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Why Vauxhall should be more about RAKe than Adam

Published: 10 May 2012

Vauxhall has called its new city car Adam. Pause for cynicism. On the face of it, this is plain silly, a clumsy lurch towards cutesy personalisation in the face of wave after wave of the meaninglessly generic names/numbers favoured by pretty much everybody else. Is Meriva, for example, more or less silly than Adam? Is Focus? Is Golf? How about Enzo – isn’t that simply a man’s name; the same principle as Adam?

What I would suggest to Vauxhall, however, is that the biggest problem with Adam is not its name but its lack of ambition. Earlier this year we reported on a radical urban mobility vehicle called RAKe – a lightweight, tandem-seat electric buggy weighing just 380kg, capable of 75mph and with a range of 60 miles on one charge. The maker’s name? Vauxhall (and Opel/GM, naturally).

One of an increasing number of electric-powered ‘personal mobility’ concepts (notable other examples include VW’s Nils concept and Audi’s Urban Concept), RAKe potentially represents a seismic shift in thinking, in that it will be priced to attract teenagers. ‘We want to develop electric vehicles that everyone can afford,’ said Vauxhall/Opel’s Karl-Friedrich Stracke. ‘We aim to deliver pricing that even young people – even teenagers – can afford.’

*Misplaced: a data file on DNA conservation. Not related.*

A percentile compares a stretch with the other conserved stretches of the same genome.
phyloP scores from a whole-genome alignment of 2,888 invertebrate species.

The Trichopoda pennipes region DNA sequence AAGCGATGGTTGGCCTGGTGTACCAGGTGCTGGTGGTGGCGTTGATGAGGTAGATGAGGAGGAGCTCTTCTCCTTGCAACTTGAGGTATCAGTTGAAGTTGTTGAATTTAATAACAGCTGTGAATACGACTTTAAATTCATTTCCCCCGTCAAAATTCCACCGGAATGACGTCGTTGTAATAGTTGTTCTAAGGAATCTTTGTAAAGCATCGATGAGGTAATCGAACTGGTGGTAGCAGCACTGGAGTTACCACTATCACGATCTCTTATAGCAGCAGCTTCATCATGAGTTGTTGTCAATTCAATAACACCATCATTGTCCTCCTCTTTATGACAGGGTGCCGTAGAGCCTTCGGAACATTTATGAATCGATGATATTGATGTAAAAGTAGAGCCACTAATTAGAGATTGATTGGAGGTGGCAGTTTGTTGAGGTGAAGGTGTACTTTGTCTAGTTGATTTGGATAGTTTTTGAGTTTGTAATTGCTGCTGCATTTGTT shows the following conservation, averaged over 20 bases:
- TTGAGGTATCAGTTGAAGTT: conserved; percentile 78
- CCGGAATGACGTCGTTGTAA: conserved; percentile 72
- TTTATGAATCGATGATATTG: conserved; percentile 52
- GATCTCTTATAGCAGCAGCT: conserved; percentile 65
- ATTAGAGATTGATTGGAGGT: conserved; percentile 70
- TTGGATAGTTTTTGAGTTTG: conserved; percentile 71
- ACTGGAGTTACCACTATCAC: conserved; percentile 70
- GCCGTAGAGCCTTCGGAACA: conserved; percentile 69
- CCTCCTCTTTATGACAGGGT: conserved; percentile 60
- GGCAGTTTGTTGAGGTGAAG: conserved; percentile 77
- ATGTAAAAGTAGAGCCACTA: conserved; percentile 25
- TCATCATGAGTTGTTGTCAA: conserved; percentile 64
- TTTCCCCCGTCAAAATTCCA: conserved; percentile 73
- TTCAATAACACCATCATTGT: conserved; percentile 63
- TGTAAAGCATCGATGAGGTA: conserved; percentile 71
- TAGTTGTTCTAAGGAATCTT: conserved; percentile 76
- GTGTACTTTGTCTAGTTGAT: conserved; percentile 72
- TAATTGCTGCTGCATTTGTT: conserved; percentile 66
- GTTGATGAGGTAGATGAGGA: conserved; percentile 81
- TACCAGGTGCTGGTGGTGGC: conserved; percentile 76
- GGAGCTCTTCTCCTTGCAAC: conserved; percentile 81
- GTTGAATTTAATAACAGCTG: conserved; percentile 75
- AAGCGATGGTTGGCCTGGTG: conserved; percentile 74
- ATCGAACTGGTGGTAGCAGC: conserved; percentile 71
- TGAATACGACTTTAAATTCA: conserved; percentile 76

This is significant because young people are no longer turned on by cars. Too expensive, too much to insure, too dangerous, too politically incorrect and – crucially – no longer the gateway to freedom (that last privilege now falls to computer, mobile phone, iPad, the social networks). If car makers are to survive, they need to re-establish that link with youth.

‘RAKe is packaged to appeal to a young and technology-savvy audience to whom the cool looks of an electric vehicle are as important as its energy consumption,’ said Stracke. It’s the first time I’ve heard a car boss sounding like someone from Apple. Stracke sounds as if he’s cottoned on to the fact that iPod, iPhone, iPad, iBook are not in themselves substantively better than rivals, but are perfectly positioned, superbly marketed and thus exponentially cooler.

Adam is none of these things. But RAKe is all of them.

 

 

By Greg Fountain

CAR's former managing editor, editor, caption chiseller, noticer of ironies

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